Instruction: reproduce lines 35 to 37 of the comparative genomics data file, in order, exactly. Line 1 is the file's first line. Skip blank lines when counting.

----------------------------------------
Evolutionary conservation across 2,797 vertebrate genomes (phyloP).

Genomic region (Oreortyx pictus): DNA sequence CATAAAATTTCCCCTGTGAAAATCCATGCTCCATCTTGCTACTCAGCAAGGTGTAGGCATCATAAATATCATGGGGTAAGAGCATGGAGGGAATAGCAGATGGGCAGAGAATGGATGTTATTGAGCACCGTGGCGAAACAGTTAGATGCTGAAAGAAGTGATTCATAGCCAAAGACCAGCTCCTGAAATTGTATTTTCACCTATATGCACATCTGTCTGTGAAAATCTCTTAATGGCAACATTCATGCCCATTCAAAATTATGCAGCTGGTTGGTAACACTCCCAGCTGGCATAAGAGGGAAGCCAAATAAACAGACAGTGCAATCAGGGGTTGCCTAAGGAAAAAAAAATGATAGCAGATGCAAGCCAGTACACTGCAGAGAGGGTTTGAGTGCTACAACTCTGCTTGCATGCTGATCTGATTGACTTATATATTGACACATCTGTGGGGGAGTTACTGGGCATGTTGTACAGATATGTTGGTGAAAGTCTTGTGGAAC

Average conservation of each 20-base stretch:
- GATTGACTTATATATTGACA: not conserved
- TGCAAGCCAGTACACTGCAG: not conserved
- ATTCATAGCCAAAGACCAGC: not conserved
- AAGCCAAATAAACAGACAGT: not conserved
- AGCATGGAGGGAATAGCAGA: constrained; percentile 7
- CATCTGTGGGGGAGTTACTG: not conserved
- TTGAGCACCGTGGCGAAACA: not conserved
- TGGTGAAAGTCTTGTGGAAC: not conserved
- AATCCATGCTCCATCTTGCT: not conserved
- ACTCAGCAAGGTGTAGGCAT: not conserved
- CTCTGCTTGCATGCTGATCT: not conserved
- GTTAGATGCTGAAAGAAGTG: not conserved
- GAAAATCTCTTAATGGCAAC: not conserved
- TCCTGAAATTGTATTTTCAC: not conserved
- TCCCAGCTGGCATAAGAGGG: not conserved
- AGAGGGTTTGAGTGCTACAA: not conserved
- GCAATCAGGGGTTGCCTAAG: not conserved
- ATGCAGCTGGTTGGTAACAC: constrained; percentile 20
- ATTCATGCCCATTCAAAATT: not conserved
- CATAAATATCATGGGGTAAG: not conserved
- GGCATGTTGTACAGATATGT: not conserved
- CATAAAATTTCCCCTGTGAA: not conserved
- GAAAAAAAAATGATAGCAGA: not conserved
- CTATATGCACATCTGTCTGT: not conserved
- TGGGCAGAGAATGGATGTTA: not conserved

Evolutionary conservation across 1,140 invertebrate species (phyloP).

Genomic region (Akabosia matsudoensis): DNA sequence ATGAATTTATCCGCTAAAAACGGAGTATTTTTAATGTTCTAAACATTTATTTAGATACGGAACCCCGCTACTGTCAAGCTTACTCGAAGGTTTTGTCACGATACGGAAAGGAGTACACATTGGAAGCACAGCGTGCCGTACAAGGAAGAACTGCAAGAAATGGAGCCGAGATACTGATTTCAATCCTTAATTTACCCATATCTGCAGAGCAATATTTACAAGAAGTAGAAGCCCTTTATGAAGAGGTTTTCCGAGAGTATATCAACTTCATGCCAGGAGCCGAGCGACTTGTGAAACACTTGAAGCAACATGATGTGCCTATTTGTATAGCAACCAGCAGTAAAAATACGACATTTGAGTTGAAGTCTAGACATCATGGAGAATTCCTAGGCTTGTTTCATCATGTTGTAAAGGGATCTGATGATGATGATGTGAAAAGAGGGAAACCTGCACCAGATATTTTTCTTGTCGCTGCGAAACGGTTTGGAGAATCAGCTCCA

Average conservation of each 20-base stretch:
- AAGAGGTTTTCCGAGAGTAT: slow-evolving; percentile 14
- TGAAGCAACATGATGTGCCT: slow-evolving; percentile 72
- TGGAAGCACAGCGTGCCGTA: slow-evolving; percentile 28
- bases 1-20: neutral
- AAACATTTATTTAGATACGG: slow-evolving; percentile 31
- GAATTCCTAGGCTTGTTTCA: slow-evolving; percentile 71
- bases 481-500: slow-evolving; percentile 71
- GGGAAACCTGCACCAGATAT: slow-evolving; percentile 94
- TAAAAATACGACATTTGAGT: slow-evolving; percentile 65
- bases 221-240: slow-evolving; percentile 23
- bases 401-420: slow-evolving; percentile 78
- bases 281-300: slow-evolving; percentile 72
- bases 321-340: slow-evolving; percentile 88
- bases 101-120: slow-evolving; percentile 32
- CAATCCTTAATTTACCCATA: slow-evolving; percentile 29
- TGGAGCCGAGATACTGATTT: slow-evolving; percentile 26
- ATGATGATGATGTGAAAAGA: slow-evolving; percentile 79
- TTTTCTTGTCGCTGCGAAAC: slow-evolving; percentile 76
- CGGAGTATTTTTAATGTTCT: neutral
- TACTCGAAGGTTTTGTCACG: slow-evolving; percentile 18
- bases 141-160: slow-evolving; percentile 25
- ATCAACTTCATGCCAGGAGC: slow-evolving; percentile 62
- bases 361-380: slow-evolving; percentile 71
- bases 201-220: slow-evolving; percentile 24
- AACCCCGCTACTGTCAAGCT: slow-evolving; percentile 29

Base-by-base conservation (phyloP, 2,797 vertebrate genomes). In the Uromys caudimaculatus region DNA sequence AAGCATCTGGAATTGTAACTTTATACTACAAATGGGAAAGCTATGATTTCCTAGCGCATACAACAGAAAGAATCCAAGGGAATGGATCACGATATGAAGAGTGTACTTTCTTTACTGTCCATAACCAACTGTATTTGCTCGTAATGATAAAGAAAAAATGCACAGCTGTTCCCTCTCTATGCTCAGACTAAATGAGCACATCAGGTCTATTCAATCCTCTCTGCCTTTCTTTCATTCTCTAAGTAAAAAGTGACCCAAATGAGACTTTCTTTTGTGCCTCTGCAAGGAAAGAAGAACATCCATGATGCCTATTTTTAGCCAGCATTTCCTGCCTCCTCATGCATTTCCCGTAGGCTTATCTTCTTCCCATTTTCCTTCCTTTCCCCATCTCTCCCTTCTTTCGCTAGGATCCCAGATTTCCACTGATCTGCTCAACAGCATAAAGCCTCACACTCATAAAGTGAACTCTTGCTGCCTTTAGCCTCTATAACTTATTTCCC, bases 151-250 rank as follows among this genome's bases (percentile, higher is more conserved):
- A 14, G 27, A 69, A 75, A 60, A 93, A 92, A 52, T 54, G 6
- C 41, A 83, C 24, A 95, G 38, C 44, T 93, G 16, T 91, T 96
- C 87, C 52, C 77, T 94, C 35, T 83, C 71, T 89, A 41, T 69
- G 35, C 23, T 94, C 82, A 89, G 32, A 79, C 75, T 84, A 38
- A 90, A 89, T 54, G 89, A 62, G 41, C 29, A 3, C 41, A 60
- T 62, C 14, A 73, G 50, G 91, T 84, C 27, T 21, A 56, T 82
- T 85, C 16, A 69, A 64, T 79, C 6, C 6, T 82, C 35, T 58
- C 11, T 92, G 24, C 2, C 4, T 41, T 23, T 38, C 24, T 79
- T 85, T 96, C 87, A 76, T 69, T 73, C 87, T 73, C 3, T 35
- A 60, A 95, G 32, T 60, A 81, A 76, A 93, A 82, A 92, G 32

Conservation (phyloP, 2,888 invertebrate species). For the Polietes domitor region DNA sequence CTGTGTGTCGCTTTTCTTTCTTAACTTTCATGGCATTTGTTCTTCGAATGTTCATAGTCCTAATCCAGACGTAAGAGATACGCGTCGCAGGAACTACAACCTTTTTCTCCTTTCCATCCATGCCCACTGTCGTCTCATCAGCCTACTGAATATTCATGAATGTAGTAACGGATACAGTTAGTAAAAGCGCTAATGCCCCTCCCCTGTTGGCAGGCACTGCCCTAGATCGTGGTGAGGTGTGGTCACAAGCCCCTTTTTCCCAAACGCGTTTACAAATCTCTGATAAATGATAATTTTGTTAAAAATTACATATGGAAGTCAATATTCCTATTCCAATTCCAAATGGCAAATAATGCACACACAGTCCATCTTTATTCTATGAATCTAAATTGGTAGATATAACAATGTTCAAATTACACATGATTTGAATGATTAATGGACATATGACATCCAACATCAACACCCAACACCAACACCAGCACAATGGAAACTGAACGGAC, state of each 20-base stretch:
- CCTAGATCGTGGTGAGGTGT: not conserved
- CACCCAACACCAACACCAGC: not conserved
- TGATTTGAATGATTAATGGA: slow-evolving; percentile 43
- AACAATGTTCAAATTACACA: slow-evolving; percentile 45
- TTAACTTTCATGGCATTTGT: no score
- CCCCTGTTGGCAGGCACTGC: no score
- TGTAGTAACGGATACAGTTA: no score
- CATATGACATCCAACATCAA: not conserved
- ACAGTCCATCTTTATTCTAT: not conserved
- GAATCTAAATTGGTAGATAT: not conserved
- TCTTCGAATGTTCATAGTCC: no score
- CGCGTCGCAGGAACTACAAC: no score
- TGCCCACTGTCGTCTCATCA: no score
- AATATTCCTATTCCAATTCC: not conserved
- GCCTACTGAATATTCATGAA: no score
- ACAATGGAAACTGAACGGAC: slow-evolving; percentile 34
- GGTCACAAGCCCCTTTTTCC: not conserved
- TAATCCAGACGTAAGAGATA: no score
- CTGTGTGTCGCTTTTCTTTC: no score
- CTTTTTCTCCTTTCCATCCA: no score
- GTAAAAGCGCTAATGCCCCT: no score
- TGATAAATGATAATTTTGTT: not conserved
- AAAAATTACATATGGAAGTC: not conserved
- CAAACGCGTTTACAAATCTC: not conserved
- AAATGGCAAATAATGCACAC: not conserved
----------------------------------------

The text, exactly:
- bases 1-20: neutral
- AAACATTTATTTAGATACGG: slow-evolving; percentile 31
- GAATTCCTAGGCTTGTTTCA: slow-evolving; percentile 71